RICHMOND, Va.--()--A global survey of more than 6,000 children in 47 countries finds that, although almost one in three 10-to-12-year-olds personally has experienced such catastrophes as drought, flood or fires, their most pressing ecological concern is not natural disasters but the growing threat of pollution.
“The Small Voices, Big Dreams survey is an ambitious, comprehensive undertaking, carried out largely on a one-on-one basis with children in literally every corner of the globe”
Top Environmental Worry
More than one in four children (29%) cited various forms of pollution as the “environmental problem they worry about most,” edging natural disasters, named by 20 percent of children. Percentages citing pollution were higher within the industrialized world. One in three (33%) children in developed countries cited pollution as their top concern, with half as many (16%) singling out global warming. Within developing countries, pollution was named as the top choice by 26 percent of children surveyed, while 23 percent cited natural disasters.
Children in Africa and Asia placed natural disasters as their biggest worry, cited by 26 percent and 27 percent, respectively.
Among children in the Americas, pollution was far and away the biggest concern, selected by 43 percent of respondents. Next was deforestation, named by one in six (16%) children within the nine countries in Latin and South America and the Caribbean who participated in the survey.
“The Small Voices, Big Dreams survey is an ambitious, comprehensive undertaking, carried out largely on a one-on-one basis with children in literally every corner of the globe,” said Anne Lynam Goddard, president and CEO of ChildFund International, a member of the ChildFund Alliance. “Although often overlooked and discounted, theirs are important voices, including their telling perspectives on the myriad threats to our environment. Children in developing countries, in particular, have a front-row seat to environmental devastation, devastation that is often compounded within the world’s poorest nations.
“Their observations underscore the fact children on every continent understand the importance of sound environmental stewardship, even in the face of hardship and deprivation.”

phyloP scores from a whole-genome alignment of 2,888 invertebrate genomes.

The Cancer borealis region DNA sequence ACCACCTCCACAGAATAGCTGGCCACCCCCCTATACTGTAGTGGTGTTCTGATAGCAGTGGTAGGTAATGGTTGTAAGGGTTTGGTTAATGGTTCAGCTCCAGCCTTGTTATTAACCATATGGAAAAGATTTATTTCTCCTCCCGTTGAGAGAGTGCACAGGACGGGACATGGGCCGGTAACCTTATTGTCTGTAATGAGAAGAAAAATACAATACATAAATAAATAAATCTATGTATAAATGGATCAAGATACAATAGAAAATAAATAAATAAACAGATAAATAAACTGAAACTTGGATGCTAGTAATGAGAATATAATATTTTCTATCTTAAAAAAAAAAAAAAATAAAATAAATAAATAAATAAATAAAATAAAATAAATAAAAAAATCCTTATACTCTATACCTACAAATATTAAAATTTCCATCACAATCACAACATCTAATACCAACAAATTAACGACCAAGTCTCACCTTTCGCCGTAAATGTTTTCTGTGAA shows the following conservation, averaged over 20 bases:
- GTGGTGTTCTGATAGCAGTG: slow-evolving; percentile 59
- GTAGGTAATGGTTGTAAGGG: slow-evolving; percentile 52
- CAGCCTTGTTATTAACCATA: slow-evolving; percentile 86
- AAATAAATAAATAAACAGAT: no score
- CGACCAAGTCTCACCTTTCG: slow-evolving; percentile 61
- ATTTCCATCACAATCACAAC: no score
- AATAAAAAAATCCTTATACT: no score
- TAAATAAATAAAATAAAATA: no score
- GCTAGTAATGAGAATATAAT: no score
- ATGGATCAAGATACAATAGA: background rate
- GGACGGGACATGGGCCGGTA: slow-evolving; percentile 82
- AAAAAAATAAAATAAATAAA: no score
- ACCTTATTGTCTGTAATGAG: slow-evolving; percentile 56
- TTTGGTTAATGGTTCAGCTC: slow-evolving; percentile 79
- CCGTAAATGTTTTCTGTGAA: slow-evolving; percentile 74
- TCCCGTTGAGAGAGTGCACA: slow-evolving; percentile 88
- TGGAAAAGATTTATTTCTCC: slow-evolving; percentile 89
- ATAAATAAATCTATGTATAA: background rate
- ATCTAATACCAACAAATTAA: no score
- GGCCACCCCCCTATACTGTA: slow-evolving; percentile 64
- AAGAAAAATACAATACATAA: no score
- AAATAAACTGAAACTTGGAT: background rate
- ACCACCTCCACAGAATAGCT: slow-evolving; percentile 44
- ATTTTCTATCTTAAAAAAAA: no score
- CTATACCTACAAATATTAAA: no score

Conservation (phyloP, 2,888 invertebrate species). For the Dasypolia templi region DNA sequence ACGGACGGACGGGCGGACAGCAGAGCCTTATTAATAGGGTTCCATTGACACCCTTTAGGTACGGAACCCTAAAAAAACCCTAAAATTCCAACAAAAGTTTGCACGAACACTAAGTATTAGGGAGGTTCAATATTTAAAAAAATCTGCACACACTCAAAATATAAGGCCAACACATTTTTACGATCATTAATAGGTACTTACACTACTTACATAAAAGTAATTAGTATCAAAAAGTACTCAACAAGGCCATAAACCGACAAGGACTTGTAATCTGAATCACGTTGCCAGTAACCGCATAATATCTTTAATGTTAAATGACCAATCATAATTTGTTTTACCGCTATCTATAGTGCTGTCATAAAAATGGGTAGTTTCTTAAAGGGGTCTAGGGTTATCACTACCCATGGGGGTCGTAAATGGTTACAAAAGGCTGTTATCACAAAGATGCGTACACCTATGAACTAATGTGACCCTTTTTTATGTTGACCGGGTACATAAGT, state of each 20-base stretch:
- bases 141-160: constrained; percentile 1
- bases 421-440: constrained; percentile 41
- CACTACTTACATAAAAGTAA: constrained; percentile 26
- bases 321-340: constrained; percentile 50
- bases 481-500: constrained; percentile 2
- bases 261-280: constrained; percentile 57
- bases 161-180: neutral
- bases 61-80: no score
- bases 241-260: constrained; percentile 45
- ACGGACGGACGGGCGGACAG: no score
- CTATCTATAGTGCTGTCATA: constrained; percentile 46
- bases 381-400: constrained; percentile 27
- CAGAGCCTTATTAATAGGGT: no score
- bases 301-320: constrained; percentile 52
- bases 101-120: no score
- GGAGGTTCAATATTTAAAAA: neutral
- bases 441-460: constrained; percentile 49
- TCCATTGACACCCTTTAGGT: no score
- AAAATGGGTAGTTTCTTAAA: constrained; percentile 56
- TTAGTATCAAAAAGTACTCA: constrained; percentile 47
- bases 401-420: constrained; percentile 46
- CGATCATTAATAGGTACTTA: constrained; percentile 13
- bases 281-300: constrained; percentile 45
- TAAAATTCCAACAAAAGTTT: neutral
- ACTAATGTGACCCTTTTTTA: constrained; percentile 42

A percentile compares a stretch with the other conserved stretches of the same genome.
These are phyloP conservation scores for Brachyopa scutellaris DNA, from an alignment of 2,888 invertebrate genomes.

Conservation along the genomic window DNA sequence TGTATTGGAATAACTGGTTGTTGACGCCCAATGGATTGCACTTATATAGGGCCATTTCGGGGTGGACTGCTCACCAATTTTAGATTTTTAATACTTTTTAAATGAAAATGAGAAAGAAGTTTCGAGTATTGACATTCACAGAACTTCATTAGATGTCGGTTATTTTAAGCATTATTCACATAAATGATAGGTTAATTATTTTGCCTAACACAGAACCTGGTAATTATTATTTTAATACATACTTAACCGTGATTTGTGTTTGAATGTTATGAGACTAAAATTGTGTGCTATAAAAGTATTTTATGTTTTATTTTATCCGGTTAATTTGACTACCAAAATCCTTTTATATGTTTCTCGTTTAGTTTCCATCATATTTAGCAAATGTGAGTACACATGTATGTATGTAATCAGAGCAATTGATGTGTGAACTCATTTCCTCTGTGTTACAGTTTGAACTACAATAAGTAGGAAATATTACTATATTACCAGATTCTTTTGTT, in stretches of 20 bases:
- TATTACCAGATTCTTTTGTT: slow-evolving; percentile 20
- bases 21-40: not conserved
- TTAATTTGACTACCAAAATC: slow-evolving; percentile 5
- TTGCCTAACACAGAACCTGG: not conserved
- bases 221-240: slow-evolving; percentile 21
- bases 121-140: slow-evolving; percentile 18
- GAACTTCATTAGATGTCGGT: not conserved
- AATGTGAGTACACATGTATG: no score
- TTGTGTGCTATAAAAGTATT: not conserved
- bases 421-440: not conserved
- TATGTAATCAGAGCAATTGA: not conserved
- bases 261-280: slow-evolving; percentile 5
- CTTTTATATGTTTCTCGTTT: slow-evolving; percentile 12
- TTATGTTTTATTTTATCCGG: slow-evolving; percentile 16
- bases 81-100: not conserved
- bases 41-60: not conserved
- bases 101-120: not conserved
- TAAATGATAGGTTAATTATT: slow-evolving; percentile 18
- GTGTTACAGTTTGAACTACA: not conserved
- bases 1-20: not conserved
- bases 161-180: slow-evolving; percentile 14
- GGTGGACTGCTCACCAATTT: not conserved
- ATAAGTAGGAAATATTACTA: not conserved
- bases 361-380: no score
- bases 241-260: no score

Asked if they had personally experienced a natural disaster, almost three in 10 (29%) children said they had been the victims of floods, with a similar percentage (28%) saying they had endured drought. Another 24 percent said they had been through an earthquake and 22 percent a forest or bush fire.
The continent with the highest percentage of children experiencing a natural disaster was Africa. Almost half of the African children surveyed (46%) said they had gone through a drought; 44 percent a forest or bush fire; and 36 percent a flood. Within developed countries, more than one in three (35%) children surveyed said they had experienced an earthquake.
When asked if they could do one thing around their community to change the environment, one in five children overall (22%) said they would plant more trees or build more parks, which was also the top answer among children from developing countries (28%), especially those in Asia (36%). Among children from developed countries, the most popular answer was to stop or decrease littering, which was cited by 29 percent of respondents.
For a copy of the 2012 Summary Data Report as well as other materials related to the Small Voices, Big Dreams survey, visit http://www.ChildFund.org/dreams2012.
The Small Voices/Big Dreams Survey was undertaken by the ChildFund Alliance from June through August 2012. In the majority of developing countries, and non-English-speaking developed nations, ChildFund staff conducted one-on-one interviews with children in their local language. In some of the English-speaking developed countries, children completed an online survey. All non-English responses were translated by ChildFund employees. The survey was conducted in 47 countries with children aged 10 to 12 years. This included 36 developing nations in Africa, Asia and the Americas as well as 11 developed countries. A total of 6,204 children were surveyed – 3,665 children in developing countries and 2,539 children in developed nations. Five of the six questions were open-ended, meaning the children were not given a list of answers from which to choose, with one closed-ended question. All translated responses were provided to GfK Roper, one of the world’s largest research companies, to process the data.
ChildFund International is a global child development and protection agency serving more than 17.8 million children and their family members in 31 countries. For more than 70 years, we have helped the world's deprived, excluded and vulnerable children survive and thrive to reach their full potential and become leaders of enduring change. As a member of ChildFund Alliance we create supportive environments in which children can flourish. To sponsor a child in need, visit the ChildFund website.